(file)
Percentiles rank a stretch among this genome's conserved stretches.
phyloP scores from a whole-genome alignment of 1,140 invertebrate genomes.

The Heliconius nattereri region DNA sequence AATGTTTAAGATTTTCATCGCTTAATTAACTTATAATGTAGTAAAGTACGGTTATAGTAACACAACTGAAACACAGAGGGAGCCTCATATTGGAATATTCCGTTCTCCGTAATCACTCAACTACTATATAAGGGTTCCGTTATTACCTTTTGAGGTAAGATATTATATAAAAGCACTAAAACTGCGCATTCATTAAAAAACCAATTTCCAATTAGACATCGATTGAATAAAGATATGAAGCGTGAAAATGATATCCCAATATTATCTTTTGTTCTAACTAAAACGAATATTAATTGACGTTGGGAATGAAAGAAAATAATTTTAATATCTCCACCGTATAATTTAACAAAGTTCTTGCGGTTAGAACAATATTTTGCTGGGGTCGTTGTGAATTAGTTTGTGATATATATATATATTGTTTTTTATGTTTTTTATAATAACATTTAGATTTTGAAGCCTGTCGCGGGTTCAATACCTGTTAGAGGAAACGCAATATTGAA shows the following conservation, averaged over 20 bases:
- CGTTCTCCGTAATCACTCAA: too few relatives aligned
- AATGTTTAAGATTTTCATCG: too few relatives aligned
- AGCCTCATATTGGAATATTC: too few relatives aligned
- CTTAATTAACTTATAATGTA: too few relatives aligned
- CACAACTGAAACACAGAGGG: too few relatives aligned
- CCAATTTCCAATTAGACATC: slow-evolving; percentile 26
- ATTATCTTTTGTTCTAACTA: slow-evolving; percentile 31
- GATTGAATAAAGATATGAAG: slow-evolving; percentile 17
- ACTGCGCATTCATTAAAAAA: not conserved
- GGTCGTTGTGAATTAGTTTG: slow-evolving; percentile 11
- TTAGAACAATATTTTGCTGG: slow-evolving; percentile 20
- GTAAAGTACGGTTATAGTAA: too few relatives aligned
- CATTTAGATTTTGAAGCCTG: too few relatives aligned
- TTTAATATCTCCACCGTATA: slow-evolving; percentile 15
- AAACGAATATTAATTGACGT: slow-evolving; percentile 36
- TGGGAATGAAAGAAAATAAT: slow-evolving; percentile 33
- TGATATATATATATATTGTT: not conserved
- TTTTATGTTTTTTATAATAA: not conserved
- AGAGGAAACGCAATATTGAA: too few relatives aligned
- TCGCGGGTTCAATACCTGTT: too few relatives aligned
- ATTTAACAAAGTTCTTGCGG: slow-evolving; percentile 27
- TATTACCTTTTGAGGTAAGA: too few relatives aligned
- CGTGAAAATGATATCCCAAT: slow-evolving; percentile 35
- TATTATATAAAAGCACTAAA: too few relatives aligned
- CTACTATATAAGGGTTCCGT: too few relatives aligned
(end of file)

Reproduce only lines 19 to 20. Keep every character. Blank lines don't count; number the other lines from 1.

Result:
- TGGGAATGAAAGAAAATAAT: slow-evolving; percentile 33
- TGATATATATATATATTGTT: not conserved